3. Travel while he may, DF’s <3 will always be in America, and specifically in Los Angeles. I am already strategizing for next summer’s plan to escape the US and explore some foreign burg (current frontrunner: Buenos Aires, Argentina, baby). But however much DF wants, and perhaps even needs, to travel, he will always first and foremost be American. One of the interesting things about traveling is that it reminds me of how American I am (and hints at common threads that may be said to be essentially American). In the states, we often contrast ourselves internally—north v. south, LA v. NY, red state v. blue state—but abroad, Americans are more alike than different, and this is a useful and, I think, happy insight to take back with me.
As for the city, there are many things about LA that a reasonable person could well dislike: the crowds, the pollution, the shallowness, the traffic, etc. Zurich had none of these drawbacks, and I can imagine that visitors to LA from Z-town would likely be baffled at why anyone would want to live in LA. (Indeed, Euros almost invariably say that they like some parts of CA, including San Francisco, but powerfully dislike LA). But these things are, for DF, swamped and then some by the city’s familiarity and bewitching appeal. You can’t really explain love, or perhaps less dramatically, preferences, and so I’ll just leave it at that. I’ll miss getting to work via a funicular railway, or being able to navigate the entire city by cheap trams (and even by foot), and seeing a spectacular medieval skyline of churches on a daily basis, but for inexplicable reasons, I am looking forward to being back in LA, my home sweet home.
4. If I could live one day from the trip all over again, the choice is beyond question: June 23, 2010. My first day in Zuerich, beautiful weather on the walk from Rigiblick to ETH, lunch with colleagues overlooking the breathtaking expanse of the city, and then of course, of course, the game, the game, the game. I watch sports a lot, and have been high and low as a result of outcomes, but nothing has ever quite matched that moment (perhaps the Gibson HR, but that sort of illustrates the point). Ninety minutes of tension and worry and a sense of impending doom was transferred into an explosion of joy so great I was literally at a loss for words (again: where the hell did “Oh Jesus” come from? And why did I respond to people’s “gooool” texts with “OMG OMG OMG”—it was like what the very religious refer to as speaking in tongues, perhaps).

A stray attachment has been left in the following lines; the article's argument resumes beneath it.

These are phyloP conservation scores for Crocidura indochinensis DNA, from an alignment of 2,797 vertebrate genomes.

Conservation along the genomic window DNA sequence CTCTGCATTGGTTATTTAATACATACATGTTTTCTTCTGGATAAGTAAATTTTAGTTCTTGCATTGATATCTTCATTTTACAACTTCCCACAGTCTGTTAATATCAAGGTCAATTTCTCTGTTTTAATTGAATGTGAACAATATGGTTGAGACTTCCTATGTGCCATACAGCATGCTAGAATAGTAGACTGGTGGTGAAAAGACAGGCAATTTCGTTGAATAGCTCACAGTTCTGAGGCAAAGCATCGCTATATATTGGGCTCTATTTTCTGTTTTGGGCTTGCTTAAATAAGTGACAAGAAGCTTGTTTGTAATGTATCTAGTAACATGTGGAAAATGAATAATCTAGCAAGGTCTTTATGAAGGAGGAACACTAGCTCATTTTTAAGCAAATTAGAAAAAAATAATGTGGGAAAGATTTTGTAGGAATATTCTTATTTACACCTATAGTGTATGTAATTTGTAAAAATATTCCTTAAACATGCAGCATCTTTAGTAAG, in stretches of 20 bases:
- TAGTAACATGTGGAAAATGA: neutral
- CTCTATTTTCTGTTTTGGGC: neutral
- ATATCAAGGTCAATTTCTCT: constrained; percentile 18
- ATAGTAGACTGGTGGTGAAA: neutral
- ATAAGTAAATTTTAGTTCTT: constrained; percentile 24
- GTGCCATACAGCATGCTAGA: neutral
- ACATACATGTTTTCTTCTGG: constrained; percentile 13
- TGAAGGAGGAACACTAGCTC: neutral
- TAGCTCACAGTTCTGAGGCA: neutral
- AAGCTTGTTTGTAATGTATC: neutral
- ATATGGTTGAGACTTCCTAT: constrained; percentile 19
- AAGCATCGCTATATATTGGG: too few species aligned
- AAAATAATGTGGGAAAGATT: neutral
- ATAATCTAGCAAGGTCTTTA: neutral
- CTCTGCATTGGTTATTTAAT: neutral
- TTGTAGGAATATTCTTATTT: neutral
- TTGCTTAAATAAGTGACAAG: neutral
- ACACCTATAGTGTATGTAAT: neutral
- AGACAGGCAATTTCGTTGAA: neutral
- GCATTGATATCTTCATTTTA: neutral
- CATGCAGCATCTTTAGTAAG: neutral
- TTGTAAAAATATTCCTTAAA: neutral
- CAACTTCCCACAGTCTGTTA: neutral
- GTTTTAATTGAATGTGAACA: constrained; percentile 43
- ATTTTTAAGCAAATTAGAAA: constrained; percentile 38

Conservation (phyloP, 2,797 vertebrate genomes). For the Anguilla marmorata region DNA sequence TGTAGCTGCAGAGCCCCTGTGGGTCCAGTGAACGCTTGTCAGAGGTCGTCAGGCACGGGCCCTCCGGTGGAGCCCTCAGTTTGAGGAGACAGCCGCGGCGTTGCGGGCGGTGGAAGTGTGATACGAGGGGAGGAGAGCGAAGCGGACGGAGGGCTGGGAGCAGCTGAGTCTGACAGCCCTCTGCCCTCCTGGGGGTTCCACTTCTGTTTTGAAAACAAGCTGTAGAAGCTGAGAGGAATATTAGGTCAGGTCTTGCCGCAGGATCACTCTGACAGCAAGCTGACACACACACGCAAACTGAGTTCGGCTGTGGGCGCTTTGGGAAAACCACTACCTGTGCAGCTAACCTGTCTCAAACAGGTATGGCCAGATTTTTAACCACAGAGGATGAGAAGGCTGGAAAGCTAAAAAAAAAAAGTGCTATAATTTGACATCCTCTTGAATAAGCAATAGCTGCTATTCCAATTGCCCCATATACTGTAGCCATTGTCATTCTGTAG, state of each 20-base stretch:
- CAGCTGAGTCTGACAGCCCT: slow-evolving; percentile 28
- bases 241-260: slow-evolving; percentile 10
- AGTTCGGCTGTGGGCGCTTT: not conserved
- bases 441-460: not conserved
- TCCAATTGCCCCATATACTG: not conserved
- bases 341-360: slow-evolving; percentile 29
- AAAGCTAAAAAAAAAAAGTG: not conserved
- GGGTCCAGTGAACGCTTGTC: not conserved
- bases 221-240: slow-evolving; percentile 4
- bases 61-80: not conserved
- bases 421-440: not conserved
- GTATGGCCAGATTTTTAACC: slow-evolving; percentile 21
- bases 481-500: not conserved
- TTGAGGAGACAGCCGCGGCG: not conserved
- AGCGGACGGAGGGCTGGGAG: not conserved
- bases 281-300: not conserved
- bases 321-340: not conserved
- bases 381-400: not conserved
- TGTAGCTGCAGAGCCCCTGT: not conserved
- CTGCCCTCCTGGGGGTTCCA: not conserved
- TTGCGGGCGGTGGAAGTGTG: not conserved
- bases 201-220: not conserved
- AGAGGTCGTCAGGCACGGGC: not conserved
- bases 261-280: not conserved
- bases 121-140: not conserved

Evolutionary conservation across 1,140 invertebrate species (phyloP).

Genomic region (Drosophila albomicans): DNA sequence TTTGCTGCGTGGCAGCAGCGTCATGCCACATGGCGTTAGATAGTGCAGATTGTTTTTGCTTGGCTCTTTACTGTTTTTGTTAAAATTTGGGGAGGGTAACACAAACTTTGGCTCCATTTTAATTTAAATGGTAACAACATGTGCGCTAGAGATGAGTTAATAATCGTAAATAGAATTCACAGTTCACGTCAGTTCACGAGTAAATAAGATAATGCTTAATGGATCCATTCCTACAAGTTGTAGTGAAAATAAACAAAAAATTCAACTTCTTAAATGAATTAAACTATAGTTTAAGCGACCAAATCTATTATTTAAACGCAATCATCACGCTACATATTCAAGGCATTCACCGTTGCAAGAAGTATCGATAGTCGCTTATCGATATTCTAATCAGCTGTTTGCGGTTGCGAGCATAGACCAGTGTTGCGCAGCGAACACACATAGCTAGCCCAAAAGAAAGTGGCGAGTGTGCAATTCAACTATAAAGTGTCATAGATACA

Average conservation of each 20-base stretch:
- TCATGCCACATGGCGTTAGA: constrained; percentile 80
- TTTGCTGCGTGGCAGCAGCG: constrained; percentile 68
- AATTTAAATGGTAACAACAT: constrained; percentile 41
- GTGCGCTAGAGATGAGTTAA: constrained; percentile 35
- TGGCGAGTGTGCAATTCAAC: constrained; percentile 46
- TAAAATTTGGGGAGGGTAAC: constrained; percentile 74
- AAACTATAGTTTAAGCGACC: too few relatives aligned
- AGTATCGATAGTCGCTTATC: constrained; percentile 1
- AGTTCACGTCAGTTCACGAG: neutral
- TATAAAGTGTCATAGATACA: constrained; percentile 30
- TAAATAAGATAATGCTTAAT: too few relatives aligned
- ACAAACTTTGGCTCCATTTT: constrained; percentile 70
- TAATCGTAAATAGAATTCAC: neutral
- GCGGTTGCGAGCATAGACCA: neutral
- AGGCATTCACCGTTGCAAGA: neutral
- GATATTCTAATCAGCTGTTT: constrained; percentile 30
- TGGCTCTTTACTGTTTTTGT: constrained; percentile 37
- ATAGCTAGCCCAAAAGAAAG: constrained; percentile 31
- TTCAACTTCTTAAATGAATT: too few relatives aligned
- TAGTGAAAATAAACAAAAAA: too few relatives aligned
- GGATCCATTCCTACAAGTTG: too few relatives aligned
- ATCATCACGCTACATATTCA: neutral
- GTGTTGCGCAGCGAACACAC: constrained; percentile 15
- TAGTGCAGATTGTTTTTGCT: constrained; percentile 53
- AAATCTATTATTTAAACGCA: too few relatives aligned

And later, watching the great vids of fans all over America celebrating the goal in unison, it suggested that part of what makes national sports distinctive is that people who share a common thread with you that you hold dear (being American) are all happy because their representatives have pulled off a miracle. As Bill Simmons typically aptly put it, “We will always have that Algeria game. Always.” Not “I” will have the game, or “my team” won, but “we” will have the game. And, similarly, there will always be a crystal clear memory of the time DF, delirious with nationalism and victory, wended his way through the streets of Zurich, a city he’d known for less than a day, whooping and chanting "U S A". Always.
Hm. That was a digression, and hardly a coherent one. Well, folks, the time draws nigh. My flight for LA boards in about an hour, and in that time I want to have one last taste of authentic local fare (I’m thinking sushi). So I bid all y'all farewell. I’ll blog at ya again next time I can finagle an international voyage. Auf wiedersehen!
1. Sunset over mtns west of Zuerich seen from Rigiblick/Villa Hatt.
Posted by DF at 4:24 AM